But when he returned home from work the next day, I greeted him with news: “I think I fixed the ice maker.”
“How?” he asked.
“I turned the freezer back on.”

Two Archived Posts

Submissive in 2009

Filed under: Writing — Jennifer D. Munro @ 5:24 pm Edit This

12/31/09. Yesterday, I reached my annual goal of submitting my work to publications 100 times, so I cheated a bit and counted my submissions today towards my 2010 total. I’m pleased with the acceptances this year by Harpur Palate, South Dakota Review, Crossed Genres, and the King County grant, and I’m still waiting for responses on many. I had bizarre acceptances from two places that I’d submitted my work to as much as 3.5 years ago and/or withdrawn my work from, and one small journal published my work without asking (but at least they let me know after the fact). I haven’t written much, but at least I’m still hanging in there on the business end.

Santa Proved His Existence in Ballard

Filed under: Family — Jennifer D. Munro @ 3:42 pm Edit This

12/30/09. My seven-year-old son, “LM”* spent last week at the community center holiday day camp. On the first day of camp, the director called me to tell me that he had a problem: LM’s shoe was on the roof. LM had done a high kick, up sailed the shoe, and that was that. The shoe could not be retrieved. LM assured us that on Christmas night Santa would stop at the community center first, where Saint Nick would find LM’s shoe on the roof when he landed. Santa would then bring the shoe here and put it in LM’s stocking.

Sure enough, there was LM’s missing shoe (complete with the smelly sock that flew up with it) in LM’s stocking on Christmas morning. It wasn’t the coal we had been threatening, but you’d never think a child would be so thrilled to find a dirty, soggy shoe in his stocking.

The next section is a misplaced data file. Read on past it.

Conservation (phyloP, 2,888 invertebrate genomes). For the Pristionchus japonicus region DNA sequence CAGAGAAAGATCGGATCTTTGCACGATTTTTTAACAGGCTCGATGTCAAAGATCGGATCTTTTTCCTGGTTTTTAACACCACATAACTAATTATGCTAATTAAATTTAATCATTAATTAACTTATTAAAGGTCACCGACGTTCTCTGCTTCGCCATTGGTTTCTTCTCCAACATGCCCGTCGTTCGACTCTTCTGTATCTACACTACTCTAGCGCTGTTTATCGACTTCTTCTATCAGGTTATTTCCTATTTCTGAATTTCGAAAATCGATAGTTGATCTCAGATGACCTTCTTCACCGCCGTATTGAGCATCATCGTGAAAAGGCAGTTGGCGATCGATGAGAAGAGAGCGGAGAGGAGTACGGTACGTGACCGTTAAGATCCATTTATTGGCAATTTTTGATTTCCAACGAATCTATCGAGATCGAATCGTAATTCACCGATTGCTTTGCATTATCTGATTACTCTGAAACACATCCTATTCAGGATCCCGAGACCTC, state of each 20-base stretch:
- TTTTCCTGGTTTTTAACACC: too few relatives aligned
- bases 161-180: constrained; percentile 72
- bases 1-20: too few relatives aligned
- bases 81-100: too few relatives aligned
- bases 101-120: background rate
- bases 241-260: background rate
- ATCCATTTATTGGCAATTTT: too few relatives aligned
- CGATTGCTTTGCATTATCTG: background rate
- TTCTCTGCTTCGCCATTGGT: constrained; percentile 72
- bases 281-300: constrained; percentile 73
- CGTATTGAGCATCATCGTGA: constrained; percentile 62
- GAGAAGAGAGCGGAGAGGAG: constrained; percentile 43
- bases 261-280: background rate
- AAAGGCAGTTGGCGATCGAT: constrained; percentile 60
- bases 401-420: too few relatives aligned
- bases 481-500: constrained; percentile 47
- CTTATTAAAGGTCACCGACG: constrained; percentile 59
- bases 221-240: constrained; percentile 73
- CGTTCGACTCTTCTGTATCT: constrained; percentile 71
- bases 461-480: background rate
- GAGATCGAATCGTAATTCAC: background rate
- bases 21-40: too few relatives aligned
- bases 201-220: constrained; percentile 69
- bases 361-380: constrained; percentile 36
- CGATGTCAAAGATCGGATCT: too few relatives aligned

The Little Monster

*My son is not my biological spawn and as yet is not my legal child, either. Although I am the one who cleans up his vomit, gives him cookies while refraining from eating them myself, tells him 43 times a day to hike up his pants, and (worst of horrors), is forced to leave the liquor store while vodka-shopping** when his school calls my cell to say that he’s in trouble again, I am not legally his mother. This technicality requires me by confidentiality agreement (who the hell knows what I signed during the process of foster-to-adopting? I would have signed away my firstborn, but the whole problem was that I didn’t have one) to cast a certain aspect of anonymity upon his mischievous, already-too-big person.

Thus, I dub him for the purposes of this Blog The Little Monster (LM), a name I affectionately called him to his face on Halloween and sometimes not-so-affectionately call him when he is not around. Thankfully, these days he is more often The Little Monkey than The Little Monster.

 **My liquor store now carries bacon-flavored vodka, as well as wasabi-flavored, rootbeer-flavored, and bubble-gum flavored vodka. Can you guess if any of the flavors I’ve listed is a joke?

Whatever Happened To That Shoe?